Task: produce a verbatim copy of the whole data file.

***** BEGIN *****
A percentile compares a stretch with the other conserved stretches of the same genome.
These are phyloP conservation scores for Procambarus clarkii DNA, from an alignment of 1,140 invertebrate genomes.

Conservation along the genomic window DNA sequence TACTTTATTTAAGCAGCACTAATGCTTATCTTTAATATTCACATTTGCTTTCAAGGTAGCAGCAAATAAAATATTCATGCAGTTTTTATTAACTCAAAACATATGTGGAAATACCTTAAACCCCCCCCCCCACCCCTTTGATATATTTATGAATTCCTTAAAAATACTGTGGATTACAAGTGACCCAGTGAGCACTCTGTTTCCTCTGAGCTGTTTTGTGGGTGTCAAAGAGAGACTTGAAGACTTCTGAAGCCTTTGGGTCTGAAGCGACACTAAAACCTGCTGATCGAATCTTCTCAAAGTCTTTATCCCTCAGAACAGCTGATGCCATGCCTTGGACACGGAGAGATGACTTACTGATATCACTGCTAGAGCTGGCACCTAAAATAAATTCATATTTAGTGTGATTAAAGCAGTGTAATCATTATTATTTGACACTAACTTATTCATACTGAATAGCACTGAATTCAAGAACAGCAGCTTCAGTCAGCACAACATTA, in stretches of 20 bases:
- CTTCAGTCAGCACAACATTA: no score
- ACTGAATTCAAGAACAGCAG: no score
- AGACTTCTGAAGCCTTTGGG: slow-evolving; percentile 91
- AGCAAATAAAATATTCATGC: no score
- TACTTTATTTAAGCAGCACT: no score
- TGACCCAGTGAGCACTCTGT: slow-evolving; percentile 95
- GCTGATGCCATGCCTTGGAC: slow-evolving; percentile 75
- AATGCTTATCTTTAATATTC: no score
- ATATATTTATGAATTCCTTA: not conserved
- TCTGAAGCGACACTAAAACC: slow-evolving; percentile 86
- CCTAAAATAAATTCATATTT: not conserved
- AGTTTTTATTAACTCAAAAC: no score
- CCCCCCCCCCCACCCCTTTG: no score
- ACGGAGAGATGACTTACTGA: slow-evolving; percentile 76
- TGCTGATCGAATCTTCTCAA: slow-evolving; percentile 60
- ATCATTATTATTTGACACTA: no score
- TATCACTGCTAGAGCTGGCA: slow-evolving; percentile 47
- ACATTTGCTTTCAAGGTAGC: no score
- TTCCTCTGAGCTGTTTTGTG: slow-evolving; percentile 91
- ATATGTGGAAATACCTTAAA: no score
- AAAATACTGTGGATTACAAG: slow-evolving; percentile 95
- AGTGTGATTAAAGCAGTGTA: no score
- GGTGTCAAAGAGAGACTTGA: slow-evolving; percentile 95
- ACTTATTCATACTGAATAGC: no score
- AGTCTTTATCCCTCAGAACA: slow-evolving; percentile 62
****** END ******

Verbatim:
A percentile compares a stretch with the other conserved stretches of the same genome.
These are phyloP conservation scores for Procambarus clarkii DNA, from an alignment of 1,140 invertebrate genomes.

Conservation along the genomic window DNA sequence TACTTTATTTAAGCAGCACTAATGCTTATCTTTAATATTCACATTTGCTTTCAAGGTAGCAGCAAATAAAATATTCATGCAGTTTTTATTAACTCAAAACATATGTGGAAATACCTTAAACCCCCCCCCCCACCCCTTTGATATATTTATGAATTCCTTAAAAATACTGTGGATTACAAGTGACCCAGTGAGCACTCTGTTTCCTCTGAGCTGTTTTGTGGGTGTCAAAGAGAGACTTGAAGACTTCTGAAGCCTTTGGGTCTGAAGCGACACTAAAACCTGCTGATCGAATCTTCTCAAAGTCTTTATCCCTCAGAACAGCTGATGCCATGCCTTGGACACGGAGAGATGACTTACTGATATCACTGCTAGAGCTGGCACCTAAAATAAATTCATATTTAGTGTGATTAAAGCAGTGTAATCATTATTATTTGACACTAACTTATTCATACTGAATAGCACTGAATTCAAGAACAGCAGCTTCAGTCAGCACAACATTA, in stretches of 20 bases:
- CTTCAGTCAGCACAACATTA: no score
- ACTGAATTCAAGAACAGCAG: no score
- AGACTTCTGAAGCCTTTGGG: slow-evolving; percentile 91
- AGCAAATAAAATATTCATGC: no score
- TACTTTATTTAAGCAGCACT: no score
- TGACCCAGTGAGCACTCTGT: slow-evolving; percentile 95
- GCTGATGCCATGCCTTGGAC: slow-evolving; percentile 75
- AATGCTTATCTTTAATATTC: no score
- ATATATTTATGAATTCCTTA: not conserved
- TCTGAAGCGACACTAAAACC: slow-evolving; percentile 86
- CCTAAAATAAATTCATATTT: not conserved
- AGTTTTTATTAACTCAAAAC: no score
- CCCCCCCCCCCACCCCTTTG: no score
- ACGGAGAGATGACTTACTGA: slow-evolving; percentile 76
- TGCTGATCGAATCTTCTCAA: slow-evolving; percentile 60
- ATCATTATTATTTGACACTA: no score
- TATCACTGCTAGAGCTGGCA: slow-evolving; percentile 47
- ACATTTGCTTTCAAGGTAGC: no score
- TTCCTCTGAGCTGTTTTGTG: slow-evolving; percentile 91
- ATATGTGGAAATACCTTAAA: no score
- AAAATACTGTGGATTACAAG: slow-evolving; percentile 95
- AGTGTGATTAAAGCAGTGTA: no score
- GGTGTCAAAGAGAGACTTGA: slow-evolving; percentile 95
- ACTTATTCATACTGAATAGC: no score
- AGTCTTTATCCCTCAGAACA: slow-evolving; percentile 62